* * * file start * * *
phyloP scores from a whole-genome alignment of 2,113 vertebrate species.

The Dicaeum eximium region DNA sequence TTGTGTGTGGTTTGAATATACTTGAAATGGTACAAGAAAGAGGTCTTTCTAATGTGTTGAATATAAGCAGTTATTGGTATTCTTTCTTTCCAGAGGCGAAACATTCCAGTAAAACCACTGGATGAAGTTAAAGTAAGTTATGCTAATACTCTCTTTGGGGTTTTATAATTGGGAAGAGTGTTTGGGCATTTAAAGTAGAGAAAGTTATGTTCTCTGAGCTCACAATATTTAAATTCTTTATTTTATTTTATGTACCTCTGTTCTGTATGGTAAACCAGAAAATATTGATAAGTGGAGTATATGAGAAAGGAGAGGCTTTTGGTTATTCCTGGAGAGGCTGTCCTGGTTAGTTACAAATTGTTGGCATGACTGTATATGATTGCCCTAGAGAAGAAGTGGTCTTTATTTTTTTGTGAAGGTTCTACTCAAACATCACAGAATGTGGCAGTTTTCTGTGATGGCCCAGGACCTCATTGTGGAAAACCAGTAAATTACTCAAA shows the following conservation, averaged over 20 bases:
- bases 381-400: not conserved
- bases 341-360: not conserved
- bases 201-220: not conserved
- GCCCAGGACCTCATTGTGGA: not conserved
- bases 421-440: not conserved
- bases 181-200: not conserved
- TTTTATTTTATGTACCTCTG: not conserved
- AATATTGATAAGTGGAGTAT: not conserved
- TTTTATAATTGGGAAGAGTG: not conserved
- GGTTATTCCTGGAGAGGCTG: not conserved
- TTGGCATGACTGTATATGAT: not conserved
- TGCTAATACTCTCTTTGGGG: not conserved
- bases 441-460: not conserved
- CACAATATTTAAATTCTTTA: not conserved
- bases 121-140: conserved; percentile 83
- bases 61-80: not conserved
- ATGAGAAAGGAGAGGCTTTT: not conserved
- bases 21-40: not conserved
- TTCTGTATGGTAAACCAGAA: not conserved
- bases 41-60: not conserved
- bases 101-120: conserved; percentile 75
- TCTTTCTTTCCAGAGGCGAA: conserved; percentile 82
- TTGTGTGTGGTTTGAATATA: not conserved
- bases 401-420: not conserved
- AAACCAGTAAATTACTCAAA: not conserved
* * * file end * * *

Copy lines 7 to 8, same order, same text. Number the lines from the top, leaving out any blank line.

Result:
- bases 421-440: not conserved
- bases 181-200: not conserved